Texas A&M University astronomer Jennifer Marshall has been selected as Project Scientist for the Maunakea Spectroscopic Explorer (MSE) project, an 11.25-meter telescope being planned in Hawaii that’s capable of studying up to 4,000 astronomical objects at once and positioned to lead the world in multi-object spectroscopy.
MSE is a proposed upgrade to the iconic 3.6-meter Canada-France-Hawaii Telescope (CFHT) on the summit of Maunakea, a 4,200-meter dormant volcano on the island of Hawaii. It is expected to build on the knowledge and experience gained from CFHT’s four decades of successful operation atop Maunakea and will feature a state-of-the-art observatory inspired by the latest technical advancements made by other top astronomical facilities around the world.
Texas A&M is an observer in MSE and the first United States academic institution within its international collaboration. The National Optical Astronomy Observatory (NOAO), which also is an observer, is the only other U.S. partner.
Marshall joined the Texas A&M Department of Physics and Astronomy in 2010 as a research scientist and manager of the Charles R. ’62 and Judith G. Munnerlyn Astronomical Laboratory. A member of the George P. and Cynthia Woods Mitchell Institute for Fundamental Physics and Astronomy and Texas A&M Astronomy Group, she earned promotion to assistant professor in 2015.
As the project scientist, Marshall will be responsible for leading MSE’s scientific direction, from coordinating the international science team in developing the science case to working with the project’s engineering team to ensure MSE’s design is capable of achieving its target science goals. Beyond that, she also hopes to promote increased U.S. astronomy involvement in the project and to encourage continued positive community relations on Hawaii Island — an area she sees as an established CFHT strength.
In addition to Marshall, Texas A&M astronomers Darren DePoy, Casey Papovich, Louis Strigari and Kim-Vy Tran and Mitchell Postdoctoral Fellow in Astronomy Andrew Pace are among the 348-member MSE Science Team that supports all aspects of MSE science development. Tran also leads the Extragalactic Science Working Group, while DePoy along with Marshall is part of the Management Group representing all MSE participants and charged with responsibility for planning and directing the project’s overall strategic direction.
“Jennifer’s appointment testifies to the high regard in which she is held within the MSE project and on the international stage,” said Robert C. Kennicutt Jr., a fellow Texas A&M astronomer and executive director of the Mitchell Institute. “This is a tremendously exciting project, and having one of its leaders at Texas A&M University strengthens our role in MSE and our influence on its development.”
Marshall’s scientific interests include exoplanets and the study of near-field cosmology — specifically, using metal-poor stars found in the halo of the Milky Way Galaxy to better understand the formation mechanisms of the galaxy and broader universe. Most recently, she has focused on studying the detailed kinematics and chemistry of satellite galaxies of the Milky Way, particularly those that have been discovered through the Dark Energy Survey (DES).
Beyond an impressive record of scientific discoveries, Marshall is well known for her work on astronomical instrumentation. She led Texas A&M’s involvement in DES, producing the calibration systems that enable the unprecedentedly precise photometric measurements produced by the survey, and also in the Hobby-Eberly Telescope Dark Energy Experiment (HETDEX), building the Visible Integral-field Replicable Unit Spectrograph (VIRUS). In addition to holding DES Builder status acknowledging a significant contribution to the project’s construction, Marshall is the instrument scientist and co-principal investigator for GMACS, the wide field multi-object spectrograph that will be a first-light instrument for the Giant Magellan Telescope in which Texas A&M is a founding partner. She is an external collaborator in the Sloan Digital Sky Survey (SDSS) and a member of the Large Synoptic Survey Telescope (LSST) project.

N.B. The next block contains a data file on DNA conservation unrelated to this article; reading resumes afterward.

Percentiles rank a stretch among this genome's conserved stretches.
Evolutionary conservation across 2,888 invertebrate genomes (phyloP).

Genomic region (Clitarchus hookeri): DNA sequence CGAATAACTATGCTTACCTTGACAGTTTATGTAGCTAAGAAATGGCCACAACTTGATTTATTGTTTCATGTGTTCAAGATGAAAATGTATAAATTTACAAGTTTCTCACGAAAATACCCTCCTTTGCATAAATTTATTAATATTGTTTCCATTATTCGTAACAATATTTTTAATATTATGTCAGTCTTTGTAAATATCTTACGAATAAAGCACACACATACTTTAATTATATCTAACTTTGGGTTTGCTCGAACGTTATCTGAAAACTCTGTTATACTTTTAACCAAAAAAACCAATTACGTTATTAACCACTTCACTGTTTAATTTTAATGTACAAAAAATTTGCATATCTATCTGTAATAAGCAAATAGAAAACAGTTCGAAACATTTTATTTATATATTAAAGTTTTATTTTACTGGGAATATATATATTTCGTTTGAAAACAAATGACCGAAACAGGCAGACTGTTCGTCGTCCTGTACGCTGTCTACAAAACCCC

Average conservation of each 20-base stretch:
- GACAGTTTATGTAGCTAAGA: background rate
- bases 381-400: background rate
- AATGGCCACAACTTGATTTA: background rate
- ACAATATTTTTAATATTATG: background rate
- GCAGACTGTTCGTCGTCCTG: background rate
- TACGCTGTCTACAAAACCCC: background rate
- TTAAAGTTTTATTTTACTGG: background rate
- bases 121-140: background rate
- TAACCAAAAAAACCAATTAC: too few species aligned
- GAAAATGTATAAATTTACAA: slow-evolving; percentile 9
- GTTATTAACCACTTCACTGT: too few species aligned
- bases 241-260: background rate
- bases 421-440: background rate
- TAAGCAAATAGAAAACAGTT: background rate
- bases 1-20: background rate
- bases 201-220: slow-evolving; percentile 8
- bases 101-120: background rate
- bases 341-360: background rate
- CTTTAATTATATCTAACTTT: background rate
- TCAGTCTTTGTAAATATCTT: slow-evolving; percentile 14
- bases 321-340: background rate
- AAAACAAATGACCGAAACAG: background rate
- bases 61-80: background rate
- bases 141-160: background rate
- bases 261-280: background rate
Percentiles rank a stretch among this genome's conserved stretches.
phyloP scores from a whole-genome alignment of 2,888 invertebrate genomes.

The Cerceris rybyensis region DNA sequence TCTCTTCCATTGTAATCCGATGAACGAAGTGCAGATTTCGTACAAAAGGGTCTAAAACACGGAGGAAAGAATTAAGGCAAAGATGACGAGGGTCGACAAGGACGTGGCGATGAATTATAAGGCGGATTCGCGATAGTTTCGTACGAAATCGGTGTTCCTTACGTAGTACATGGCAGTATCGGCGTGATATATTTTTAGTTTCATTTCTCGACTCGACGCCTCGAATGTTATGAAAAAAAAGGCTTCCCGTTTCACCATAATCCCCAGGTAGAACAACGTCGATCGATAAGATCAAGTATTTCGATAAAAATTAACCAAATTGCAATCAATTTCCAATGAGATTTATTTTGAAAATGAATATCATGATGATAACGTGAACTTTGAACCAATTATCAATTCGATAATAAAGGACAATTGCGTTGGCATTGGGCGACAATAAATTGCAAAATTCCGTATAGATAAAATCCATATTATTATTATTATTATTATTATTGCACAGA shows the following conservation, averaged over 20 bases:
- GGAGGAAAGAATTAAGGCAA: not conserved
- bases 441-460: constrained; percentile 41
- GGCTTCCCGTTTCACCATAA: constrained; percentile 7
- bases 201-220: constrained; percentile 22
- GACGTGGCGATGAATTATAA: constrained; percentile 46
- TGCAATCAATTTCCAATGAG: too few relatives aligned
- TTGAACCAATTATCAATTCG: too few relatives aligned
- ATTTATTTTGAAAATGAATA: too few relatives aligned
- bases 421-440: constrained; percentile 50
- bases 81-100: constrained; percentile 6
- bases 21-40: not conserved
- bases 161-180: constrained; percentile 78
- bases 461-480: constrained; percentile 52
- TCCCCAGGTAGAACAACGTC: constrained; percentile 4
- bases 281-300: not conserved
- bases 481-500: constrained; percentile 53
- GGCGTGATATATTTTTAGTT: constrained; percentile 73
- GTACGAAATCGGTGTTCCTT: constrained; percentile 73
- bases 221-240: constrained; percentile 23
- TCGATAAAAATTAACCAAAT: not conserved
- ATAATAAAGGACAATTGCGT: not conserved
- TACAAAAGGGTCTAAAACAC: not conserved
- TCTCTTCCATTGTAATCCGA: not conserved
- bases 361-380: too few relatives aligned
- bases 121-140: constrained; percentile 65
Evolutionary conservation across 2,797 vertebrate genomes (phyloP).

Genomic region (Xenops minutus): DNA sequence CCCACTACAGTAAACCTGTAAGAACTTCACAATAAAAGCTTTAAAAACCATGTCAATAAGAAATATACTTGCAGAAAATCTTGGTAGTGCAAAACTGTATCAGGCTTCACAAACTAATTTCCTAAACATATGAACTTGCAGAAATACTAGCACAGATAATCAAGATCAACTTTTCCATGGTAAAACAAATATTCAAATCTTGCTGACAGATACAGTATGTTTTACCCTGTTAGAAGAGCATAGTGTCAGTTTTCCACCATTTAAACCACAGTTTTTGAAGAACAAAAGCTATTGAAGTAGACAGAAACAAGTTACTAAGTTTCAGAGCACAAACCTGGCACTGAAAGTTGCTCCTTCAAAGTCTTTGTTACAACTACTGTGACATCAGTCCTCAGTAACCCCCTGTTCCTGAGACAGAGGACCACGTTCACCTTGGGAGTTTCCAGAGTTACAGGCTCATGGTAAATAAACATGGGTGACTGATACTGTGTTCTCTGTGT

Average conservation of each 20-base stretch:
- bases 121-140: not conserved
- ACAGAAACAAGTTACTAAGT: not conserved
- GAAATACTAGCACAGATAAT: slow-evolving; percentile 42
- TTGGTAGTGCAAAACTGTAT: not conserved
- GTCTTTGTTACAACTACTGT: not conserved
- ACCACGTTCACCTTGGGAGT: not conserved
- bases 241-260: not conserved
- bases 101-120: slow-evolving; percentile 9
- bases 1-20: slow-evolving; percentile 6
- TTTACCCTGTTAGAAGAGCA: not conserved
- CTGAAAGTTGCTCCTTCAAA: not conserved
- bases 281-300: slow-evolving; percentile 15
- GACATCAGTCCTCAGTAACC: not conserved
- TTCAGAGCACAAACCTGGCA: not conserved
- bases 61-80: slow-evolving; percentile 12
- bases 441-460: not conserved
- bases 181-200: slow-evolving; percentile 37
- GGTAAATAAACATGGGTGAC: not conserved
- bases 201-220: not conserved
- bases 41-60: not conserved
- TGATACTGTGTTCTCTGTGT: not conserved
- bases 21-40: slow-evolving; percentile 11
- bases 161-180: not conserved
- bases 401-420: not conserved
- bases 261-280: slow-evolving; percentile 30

Since 2012, Marshall has served as principal investigator and director of Texas A&M’s annual National Science Foundation-sponsored Research Experiences for Undergraduates (REU) Program in Astronomical Research and Instrumentation that brings talented undergraduates from other universities to conduct scientific research with Texas A&M astronomers each summer. She also has planned and organized bi-weekly Mitchell Institute Star Parties and the annual Texas Astronomy Undergraduate Research Symposium at Texas A&M since 2011.
Marshall received her Ph.D. in astronomy from The Ohio State University in 2006 and was a Carnegie Fellow in Instrumentation at The Carnegie Observatories before coming to Texas A&M. She is a member of the American Physical Society, the American Astronomical Society and the Society for Photo-optical Instrumentation Engineers.
To learn more about the Maunakea Spectroscopic Explorer (MSE), visit https://mse.cfht.hawaii.edu/.
For additional information about Marshall and her teaching, research and service efforts, go to https://physics.tamu.edu/people/jlm076/.
# # # # # # # # # #
About Research at Texas A&M University: As one of the world’s leading research institutions, Texas A&M is at the forefront in making significant contributions to scholarship and discovery, including that of science and technology. Research conducted at Texas A&M represented annual expenditures of more than $905.4 million in fiscal year 2017, ranking Texas A&M in the top 20 of the National Science Foundation’s Higher Education Research and Development survey (2017). Texas A&M’s research creates new knowledge that provides basic, fundamental and applied contributions resulting, in many cases, in economic benefits to the state, nation and world. To learn more, visit http://research.tamu.edu/.